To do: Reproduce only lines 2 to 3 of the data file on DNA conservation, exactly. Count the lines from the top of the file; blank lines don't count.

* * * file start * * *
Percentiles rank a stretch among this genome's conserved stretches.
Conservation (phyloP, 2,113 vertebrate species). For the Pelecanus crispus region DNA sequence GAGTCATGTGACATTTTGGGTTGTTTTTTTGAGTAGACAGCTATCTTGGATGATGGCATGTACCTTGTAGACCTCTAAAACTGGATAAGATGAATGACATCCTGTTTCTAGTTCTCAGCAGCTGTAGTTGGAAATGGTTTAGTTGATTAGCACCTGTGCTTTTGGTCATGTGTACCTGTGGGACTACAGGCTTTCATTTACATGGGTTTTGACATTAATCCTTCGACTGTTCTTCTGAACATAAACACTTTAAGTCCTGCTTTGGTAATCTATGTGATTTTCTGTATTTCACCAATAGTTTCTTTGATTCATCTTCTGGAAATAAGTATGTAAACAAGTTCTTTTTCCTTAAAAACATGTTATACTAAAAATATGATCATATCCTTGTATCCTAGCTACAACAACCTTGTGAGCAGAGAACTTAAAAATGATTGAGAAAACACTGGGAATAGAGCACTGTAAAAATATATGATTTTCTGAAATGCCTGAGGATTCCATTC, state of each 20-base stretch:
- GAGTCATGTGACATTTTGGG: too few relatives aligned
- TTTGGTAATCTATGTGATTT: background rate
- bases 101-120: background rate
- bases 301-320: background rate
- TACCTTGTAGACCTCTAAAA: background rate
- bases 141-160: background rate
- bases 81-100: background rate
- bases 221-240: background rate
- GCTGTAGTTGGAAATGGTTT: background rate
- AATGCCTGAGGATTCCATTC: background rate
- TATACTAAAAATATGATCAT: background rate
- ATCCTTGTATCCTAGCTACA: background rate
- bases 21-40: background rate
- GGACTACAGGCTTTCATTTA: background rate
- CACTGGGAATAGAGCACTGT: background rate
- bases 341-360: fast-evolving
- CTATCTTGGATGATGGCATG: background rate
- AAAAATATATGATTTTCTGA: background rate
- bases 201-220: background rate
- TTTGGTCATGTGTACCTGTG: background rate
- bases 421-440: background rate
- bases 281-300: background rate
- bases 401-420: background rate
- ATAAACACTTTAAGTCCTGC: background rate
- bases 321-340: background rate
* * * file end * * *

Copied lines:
Conservation (phyloP, 2,113 vertebrate species). For the Pelecanus crispus region DNA sequence GAGTCATGTGACATTTTGGGTTGTTTTTTTGAGTAGACAGCTATCTTGGATGATGGCATGTACCTTGTAGACCTCTAAAACTGGATAAGATGAATGACATCCTGTTTCTAGTTCTCAGCAGCTGTAGTTGGAAATGGTTTAGTTGATTAGCACCTGTGCTTTTGGTCATGTGTACCTGTGGGACTACAGGCTTTCATTTACATGGGTTTTGACATTAATCCTTCGACTGTTCTTCTGAACATAAACACTTTAAGTCCTGCTTTGGTAATCTATGTGATTTTCTGTATTTCACCAATAGTTTCTTTGATTCATCTTCTGGAAATAAGTATGTAAACAAGTTCTTTTTCCTTAAAAACATGTTATACTAAAAATATGATCATATCCTTGTATCCTAGCTACAACAACCTTGTGAGCAGAGAACTTAAAAATGATTGAGAAAACACTGGGAATAGAGCACTGTAAAAATATATGATTTTCTGAAATGCCTGAGGATTCCATTC, state of each 20-base stretch:
- GAGTCATGTGACATTTTGGG: too few relatives aligned